While I still enjoy that first half, I see there are problems in there, too. It feels disconnected somehow. I never thought I’d say this, but I have a problem with the way Spielberg covers the action. The action itself is great, but it feels generic. Very second unit. I think it’s because there aren’t enough reaction shots. Indy throws Cate Blanchett out of a moving vehicle and it doesn’t cut to either of them. He just keeps driving and she just appears already walking and giving orders in the next shot. You don’t know how to feel about what just happened because you don’t see it affecting anybody. It’s just an event. It could have happened to anybody. It just happened to happen to a guy who looks like Indiana Jones from a distance.

    It’s doubly sad, because Ford used to be the king of the reaction shot. It was really his main skill as a leading man. Either Ford’s face doesn’t work anymore (very possible) or Spielberg forgot how to keep an audience involved during a lengthy set-piece (less likely but there are too many phoned-in beats in here to blame it all on Ford).

    I think this feeling of disconnection is what people are really complaining about. They see Indy doing stunts he never could have done before, without the editing really trying to tie Ford into the action at all, and the moment feels off-brand, even if it’s technically well executed. The plot progression feels disconnected as well. I had to rewind several times to catch how the hell they ended up in that first underground temple thing, and how they got there and where it was. (Who are those guys who attacked them, by the way? Indy doesn’t even seem at all interested in this race of monkey people who have apparently lived undisturbed in an underground temple for millennia. The same could be said for the faceless hordes who appear at the end. Say what you will about the racism of TEMPLE OF DOOM, but at least the Thuggees had a mythology and a motivation.)

    The supporting characters also feel disconnected. The movie has just barely started to develop a relationship between Indy and Mutt when he gets three more sidekicks dumped on him with some of the broadest, most inexplicable characterizations ever. How are we expected to give a shit about sentient heel turn Ray Winstone or human MacGuffin John Hurt when they enter (or reenter) the story right at the point when we’re trying to deal with all this family shit that also just got dumped on us at the two-third point? It’s too much.

    And I feel bad saying this, but Karen Allen was just terrible. A cold pail of water thrown on the movie’s suspension of disbelief. It feels like she was rusty and overeager and Spielberg left her out to dry instead of reining her in. She’s a completely different character than the one we knew in RAIDERS. Why’s she so zany? Is she senile or did all the drinking contests finally get the better of her? Coupled with Hurt’s cookie-cutter holy fool gibberish-spouter, it’s like Indy is leading a field trip from the local mental asylum, while the movie’s ostensible co-star (Mutt) flounders with absolutely nowhere for his character to go. He and Indy barely feel like they’re in the same scene together once Marion shows up and steals all the heart-to-hearts.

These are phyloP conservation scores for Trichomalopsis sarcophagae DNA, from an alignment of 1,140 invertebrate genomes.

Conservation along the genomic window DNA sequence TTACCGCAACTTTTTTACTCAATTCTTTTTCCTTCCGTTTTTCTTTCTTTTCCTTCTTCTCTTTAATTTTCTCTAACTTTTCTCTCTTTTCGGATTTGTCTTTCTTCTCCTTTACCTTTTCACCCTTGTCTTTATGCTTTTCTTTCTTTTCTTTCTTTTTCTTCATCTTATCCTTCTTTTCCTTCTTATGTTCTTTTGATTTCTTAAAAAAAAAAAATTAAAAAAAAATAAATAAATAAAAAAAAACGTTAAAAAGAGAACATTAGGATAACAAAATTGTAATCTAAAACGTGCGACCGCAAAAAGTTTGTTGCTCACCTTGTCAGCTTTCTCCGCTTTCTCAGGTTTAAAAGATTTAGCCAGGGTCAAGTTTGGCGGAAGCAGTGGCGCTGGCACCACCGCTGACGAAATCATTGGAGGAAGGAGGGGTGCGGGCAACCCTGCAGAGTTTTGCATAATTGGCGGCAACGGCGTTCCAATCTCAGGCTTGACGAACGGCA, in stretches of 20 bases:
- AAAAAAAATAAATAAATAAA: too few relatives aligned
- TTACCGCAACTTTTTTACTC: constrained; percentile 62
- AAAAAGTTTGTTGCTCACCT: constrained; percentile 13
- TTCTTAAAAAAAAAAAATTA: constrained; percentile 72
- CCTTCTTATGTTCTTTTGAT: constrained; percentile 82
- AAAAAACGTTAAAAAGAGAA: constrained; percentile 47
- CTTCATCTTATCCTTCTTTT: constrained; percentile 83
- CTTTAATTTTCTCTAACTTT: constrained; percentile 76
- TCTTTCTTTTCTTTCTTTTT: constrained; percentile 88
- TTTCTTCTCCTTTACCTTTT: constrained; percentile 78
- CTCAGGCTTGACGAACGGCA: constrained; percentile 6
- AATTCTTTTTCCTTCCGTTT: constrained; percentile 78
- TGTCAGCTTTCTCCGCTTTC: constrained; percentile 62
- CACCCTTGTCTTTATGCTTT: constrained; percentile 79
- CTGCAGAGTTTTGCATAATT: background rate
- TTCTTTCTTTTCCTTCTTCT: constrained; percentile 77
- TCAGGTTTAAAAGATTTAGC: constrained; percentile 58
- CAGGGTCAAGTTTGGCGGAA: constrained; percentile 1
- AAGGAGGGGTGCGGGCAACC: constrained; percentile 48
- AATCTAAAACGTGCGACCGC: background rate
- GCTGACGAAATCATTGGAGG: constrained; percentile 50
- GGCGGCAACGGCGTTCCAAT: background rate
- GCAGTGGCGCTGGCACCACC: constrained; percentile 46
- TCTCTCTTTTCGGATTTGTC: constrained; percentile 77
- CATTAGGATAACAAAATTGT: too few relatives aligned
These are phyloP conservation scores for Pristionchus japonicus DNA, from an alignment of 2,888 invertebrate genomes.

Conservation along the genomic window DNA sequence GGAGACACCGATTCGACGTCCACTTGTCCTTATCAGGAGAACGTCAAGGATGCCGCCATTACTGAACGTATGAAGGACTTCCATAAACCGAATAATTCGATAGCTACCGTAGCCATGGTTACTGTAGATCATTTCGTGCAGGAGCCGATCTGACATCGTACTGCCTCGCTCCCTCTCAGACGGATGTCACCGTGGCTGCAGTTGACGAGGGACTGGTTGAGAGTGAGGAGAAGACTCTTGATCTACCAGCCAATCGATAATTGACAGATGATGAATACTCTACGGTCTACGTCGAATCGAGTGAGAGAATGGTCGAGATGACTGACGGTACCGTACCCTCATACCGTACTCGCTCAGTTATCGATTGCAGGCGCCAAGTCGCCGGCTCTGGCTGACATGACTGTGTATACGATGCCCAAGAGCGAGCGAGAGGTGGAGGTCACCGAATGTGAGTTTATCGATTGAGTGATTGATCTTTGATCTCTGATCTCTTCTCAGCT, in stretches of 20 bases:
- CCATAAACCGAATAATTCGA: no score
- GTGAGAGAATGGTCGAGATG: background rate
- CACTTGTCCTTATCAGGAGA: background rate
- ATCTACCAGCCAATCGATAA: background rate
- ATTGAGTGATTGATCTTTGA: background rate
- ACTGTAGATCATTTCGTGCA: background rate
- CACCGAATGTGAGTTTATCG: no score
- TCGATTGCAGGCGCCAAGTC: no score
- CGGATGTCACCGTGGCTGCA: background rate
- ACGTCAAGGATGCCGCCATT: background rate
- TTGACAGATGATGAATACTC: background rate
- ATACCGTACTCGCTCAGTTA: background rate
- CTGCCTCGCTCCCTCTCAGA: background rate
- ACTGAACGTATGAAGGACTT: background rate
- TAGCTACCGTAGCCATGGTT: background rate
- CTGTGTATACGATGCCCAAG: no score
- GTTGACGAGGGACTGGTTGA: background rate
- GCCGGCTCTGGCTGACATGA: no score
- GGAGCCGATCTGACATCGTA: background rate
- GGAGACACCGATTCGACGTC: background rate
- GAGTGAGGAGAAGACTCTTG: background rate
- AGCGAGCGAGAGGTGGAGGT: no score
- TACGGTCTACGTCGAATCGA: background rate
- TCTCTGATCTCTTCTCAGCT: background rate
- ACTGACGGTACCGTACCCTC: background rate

These are all little things, but they add up to a movie that just doesn’t add up. It’s not the worst movie ever made (It’s certainly better than the NATIONAL TREASURES or the MUMMYs) and I’ve never hated it, but I don’t think it’s a mystery why most viewers didn’t connect to it. The things they complain about (aliens, CGI, Shia) are just easier to latch onto than the movie’s real problem, which is subtler and harder to put your finger on.

    The fridge nuking scene is still great, though.

  8. I remember thinking circa THE SQUEAKQUEL that John Waters should direct the next CHIPMUNKS film because he was clearly a fan with all the soundtrack cuts he’s included over the years. I guess we got closer than I ever could have realistically expected.

    As for CRYSTAL SKULL, I really didn’t care for it at the time, I was fine with the nuked fridge and the aliens, I just remember it being unexciting. The cliched complaint I may have agreed with was LaBeouf, who comes across as too whimpy and juvenile to play up the Brando/Dean factors they wanted for Mutt. But I do want to give it another go some time.


  10. I don’t like this movie but fuck the critics. The aggregate of garbage is garbage and there’s a lot of garbage critics in the world.

    This is one of the rare times where I almost completely agree with everything Vern is saying but still don’t come to the same conclusions because of my own expectations. Let’s take the truck chase. I agree with pretty much everything you said about it. It’s very clever, and blocked and shot well. But it’s also very, very, very fake-looking. It’s not “some digital effects” it’s that the entire thing looks like it takes place in a computer. And so while it’ shot by a master it never moves beyond “this is clever” and TBH I shouldn’t be thinking “this is clever” at an Indiana Jones movie during a big chase. I should be thrilled outta my mind!

    Likewise the waterfall sequence. It’s just digital fakery + a water tank. I was bored. BORED! I should not be bored by Indiana & co. falling over three huge waterfalls! But I was. And then I think about Romancing the Stone, which has that great stunt shot where they go over one waterfall and it’s genuinely thrilling.

    The “practical effects” crowd really started crowing after this film…to be clear I don’t agree with them at all, but practical stuff is a tool for getting a certain effect. A bunch of bugs and rats and snakes really sharing the frame with the actors is creepy and viscerally revolting. A bunch of obviously fake CGI ants are…scenery.